The distributed edge: How MidoNet enables hyper-scale networks for cloud service providers

Introduction

Before working at Midokura, the engineers and software architects who have designed and implemented our network virtualization overlay software have earned their stripes as system engineers building large-scale information systems like websites and the corresponding data backends handling millions of concurrent customers on a daily basis.  To successfully operate such high-traffic systems you have to very much adopt the mindset of distributed systems to the very core of every function that your software provides.

Today, you can build software for a multi-tiered LAMP+Apache Tomcat+NoSQL application architecture running on 10-20 servers (on premises or in the cloud), dealing with ten thousand customers, or even a hundred thousand, without thinking too much about parallelism, a single point of failure, scale-out paths and choke points which may become visible some time in the future when load and customer visits increase.

However, when building a network virtualization solution at Midokura, we have to ensure that for every network abstraction we provide (load balancing, firewalling, L3 routing, L2 switching) our solution scales out to deployment sizes such as 1000 hypervisors and more than tens of millions of concurrent inbound TCP connections.  This article describes how we avoid singular choke points and how we successfully prevented architectural limitations in the scale-out paths of our software.

Standing on the shoulders of giants

MidoNet relies on netlink, openvswitch-datapath, tunneling protocols and a peer-to-peer architecture formed by semi-autonomous, topology-aware, intelligent agents.  No, we have not recreated the HAL 9000 brain functions (yet).  But our agents form the distributed cortex that makes it possible for the overlay to grow organically using two possible dimensions: hypervisor scale-out and edge gateway scale-out.

During a Linuxtag 2014 presentation in Berlin, one of the architects of our our solution, Pino de Candia, explained to the audience how the success of our product is primarily based on the success of Linux and all the technical details and advancements in networking that, when put together, allow us to build robust, integrated systems, and for system operators, is very easy to maintain network platform.  All of this is achieved without reinventing the wheel since many elements are already provided by Linux.  We are adding our distributed intelligence that is coming from the experience of our engineers who knows how to build such systems.

Where no agent has gone before

An important, open and industry-known building block of our solution is Apache ZooKeeper [referred to as ZooKeeper from now on].  Using ZooKeeper for agent discovery and to store the virtual topology we can use a reliable, proven (and by itself highly scalable) software to enable our network platform.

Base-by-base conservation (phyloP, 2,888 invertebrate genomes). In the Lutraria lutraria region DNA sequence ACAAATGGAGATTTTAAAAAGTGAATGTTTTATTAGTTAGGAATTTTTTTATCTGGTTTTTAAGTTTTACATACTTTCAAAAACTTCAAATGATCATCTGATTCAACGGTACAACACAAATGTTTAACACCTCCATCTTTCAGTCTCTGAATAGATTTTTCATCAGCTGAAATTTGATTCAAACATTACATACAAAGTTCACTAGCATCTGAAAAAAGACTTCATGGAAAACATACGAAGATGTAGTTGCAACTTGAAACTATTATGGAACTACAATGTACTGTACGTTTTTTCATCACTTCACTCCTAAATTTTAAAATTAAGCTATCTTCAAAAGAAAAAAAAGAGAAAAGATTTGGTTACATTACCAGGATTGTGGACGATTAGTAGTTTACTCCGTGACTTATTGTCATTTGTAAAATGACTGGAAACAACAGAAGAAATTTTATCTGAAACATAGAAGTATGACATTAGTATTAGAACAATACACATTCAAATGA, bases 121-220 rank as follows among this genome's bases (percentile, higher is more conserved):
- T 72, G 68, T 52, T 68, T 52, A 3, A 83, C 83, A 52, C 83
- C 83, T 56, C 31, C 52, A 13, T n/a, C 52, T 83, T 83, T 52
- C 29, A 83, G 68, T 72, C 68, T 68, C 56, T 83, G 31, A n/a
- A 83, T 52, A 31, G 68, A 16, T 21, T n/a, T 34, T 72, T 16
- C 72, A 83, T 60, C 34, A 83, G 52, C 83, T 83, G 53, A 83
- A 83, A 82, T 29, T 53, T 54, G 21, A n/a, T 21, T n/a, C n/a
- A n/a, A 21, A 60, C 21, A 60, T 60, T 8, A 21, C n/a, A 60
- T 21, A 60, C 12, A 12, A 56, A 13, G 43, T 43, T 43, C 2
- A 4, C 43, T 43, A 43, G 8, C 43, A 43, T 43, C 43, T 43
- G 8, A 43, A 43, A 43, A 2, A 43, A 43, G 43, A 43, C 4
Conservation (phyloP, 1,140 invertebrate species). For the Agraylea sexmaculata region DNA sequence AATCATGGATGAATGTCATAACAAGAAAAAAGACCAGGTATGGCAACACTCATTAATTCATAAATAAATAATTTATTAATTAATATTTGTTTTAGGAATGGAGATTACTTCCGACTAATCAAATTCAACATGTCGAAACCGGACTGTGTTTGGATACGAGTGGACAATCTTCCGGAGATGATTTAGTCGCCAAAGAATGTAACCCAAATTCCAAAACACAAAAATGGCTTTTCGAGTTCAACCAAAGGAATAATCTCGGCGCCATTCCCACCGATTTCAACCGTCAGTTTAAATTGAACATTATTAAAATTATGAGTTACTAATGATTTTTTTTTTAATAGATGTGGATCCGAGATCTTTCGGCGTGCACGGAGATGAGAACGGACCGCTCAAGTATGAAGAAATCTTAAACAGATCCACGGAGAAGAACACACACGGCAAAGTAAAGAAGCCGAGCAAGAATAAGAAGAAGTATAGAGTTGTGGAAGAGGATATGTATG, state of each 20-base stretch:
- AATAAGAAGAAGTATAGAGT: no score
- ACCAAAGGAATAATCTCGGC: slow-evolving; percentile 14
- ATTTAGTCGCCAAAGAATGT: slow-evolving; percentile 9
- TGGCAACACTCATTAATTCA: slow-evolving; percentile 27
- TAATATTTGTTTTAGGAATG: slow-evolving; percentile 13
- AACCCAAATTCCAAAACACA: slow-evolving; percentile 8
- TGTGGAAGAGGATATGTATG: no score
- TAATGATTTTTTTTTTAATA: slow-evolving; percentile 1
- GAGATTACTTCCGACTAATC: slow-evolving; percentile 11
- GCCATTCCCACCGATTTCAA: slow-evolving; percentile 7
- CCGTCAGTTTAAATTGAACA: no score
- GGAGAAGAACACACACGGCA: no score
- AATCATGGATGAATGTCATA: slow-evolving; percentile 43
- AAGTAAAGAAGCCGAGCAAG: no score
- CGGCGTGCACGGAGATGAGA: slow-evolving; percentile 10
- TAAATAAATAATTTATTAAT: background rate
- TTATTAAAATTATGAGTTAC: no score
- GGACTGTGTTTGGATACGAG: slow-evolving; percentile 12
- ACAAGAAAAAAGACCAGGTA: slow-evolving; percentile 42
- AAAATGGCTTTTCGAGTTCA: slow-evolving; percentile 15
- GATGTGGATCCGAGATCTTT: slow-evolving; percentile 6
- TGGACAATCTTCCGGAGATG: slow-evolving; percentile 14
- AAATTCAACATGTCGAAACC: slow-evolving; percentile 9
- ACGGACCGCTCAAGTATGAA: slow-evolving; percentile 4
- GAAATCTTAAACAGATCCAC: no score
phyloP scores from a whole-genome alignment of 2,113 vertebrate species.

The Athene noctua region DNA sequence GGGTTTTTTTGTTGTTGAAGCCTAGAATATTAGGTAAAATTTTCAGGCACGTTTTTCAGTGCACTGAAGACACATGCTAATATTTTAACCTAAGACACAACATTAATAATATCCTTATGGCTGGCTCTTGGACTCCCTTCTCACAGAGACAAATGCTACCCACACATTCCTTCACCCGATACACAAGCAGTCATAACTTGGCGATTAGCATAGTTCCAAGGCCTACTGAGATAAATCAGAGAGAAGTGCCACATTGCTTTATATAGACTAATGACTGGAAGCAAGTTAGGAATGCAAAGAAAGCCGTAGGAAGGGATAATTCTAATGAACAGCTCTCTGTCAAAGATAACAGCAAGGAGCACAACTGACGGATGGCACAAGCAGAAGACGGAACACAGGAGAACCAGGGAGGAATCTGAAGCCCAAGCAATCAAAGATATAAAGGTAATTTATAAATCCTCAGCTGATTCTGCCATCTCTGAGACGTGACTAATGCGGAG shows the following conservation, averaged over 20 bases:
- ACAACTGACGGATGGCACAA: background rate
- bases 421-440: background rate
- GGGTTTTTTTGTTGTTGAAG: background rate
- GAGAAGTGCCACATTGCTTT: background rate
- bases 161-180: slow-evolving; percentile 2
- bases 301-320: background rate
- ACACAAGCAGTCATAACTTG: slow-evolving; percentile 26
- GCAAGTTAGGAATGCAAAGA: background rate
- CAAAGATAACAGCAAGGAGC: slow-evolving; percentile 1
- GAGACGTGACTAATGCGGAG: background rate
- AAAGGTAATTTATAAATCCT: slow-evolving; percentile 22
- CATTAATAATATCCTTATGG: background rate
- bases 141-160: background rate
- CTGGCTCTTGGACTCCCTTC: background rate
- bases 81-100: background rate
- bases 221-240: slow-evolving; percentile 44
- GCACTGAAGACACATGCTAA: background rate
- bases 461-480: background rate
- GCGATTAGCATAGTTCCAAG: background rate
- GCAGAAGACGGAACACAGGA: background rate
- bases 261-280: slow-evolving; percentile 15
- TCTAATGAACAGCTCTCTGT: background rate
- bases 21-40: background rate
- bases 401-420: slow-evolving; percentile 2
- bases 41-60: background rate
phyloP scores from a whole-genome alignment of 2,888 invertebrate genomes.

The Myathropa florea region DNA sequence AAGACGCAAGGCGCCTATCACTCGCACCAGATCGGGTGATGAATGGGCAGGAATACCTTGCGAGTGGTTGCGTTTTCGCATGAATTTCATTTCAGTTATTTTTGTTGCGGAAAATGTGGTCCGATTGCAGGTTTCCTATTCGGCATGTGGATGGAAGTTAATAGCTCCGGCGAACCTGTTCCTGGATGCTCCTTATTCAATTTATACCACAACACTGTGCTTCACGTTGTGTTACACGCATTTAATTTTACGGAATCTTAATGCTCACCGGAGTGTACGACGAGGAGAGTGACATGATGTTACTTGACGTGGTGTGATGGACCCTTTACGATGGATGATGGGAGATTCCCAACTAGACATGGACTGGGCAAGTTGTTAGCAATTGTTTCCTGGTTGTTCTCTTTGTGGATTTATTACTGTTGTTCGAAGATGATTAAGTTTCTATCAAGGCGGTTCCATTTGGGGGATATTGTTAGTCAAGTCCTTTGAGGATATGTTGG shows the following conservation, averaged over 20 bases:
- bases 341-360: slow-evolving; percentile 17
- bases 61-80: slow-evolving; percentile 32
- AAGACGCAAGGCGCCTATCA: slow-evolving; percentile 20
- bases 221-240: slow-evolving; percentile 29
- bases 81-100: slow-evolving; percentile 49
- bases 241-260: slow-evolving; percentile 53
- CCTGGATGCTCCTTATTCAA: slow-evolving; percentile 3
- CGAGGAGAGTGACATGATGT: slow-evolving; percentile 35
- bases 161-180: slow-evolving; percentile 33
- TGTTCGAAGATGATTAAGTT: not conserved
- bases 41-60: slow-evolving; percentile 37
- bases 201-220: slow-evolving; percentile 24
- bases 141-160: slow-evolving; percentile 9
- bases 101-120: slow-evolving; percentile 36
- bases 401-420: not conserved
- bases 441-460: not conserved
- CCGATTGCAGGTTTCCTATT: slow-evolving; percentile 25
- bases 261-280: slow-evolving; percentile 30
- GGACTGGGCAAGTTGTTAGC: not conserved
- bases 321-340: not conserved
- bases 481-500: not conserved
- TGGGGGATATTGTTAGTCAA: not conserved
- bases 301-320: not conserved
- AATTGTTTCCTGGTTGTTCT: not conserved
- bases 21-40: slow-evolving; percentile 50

Cattle, not pets

The basic building block of a MidoNet network overlay is the agent.
Running a network gateway or running on a hypervisor does not make a difference to the agent software.  They are like cattle for a MidoNet system, since they do not contain intelligent configuration information. The agents do not take any special local configuration for whatever their role is.  This allows maximum flexibility and resilience when doing configuration management.  All the agents are learning their job description from ZooKeeper.

  • Am I running on a hypervisor and have virtual machines on my hypervisor tied with their tap devices to vports inside the overlay?  No problem, I can handle that.
  • Am I a gateway agent?  Fine, let’s do l2 bridging.  Or VLAN translation with l2 bridging.  Great!
  • Am I supposed to act as part of a distributed layer 3 router because I am running on a server close to the network edge and I have a virtual port of a logical router bound to one of my local network interface cards?  Good, let’s do this.

 

Distributed edge Layer-3 (L3) routing, firewall and denial of service protection

How does our distributed L3 router work?
As we mentioned in the previous section, the agents contain a lot of intelligence and can make a lot of decisions based on dynamic configuration information retrieved from ZooKeeper.Let us look at a typical customer scenario with 5 dedicated gateway nodes and 10 hypervisor nodes:  On each gateway node, the MidoNet agent is installed and a dedicated network card is available to be used by the agent.When the main logical router is created (let us call it MidoNet Provider Router for the rest of this article) it does not exist as a Unix process on a single machine somewhere.

Maybe the following sentence helps clarify it.

The Provider Router (and also the concept of every virtual router and virtual switch in MidoNet) should be perceived as the collaboration of multiple equal cooperating agents.

It is an object in a configuration namespace, only visible as simple data in ZooKeeper that defines the name, the virtual ports (sometimes called interfaces), the security rules of these virtual ports, the static routes and the bgp it will talk to neighbour routers.  Without an agent taking this information and doing something useful the provider router will not exist.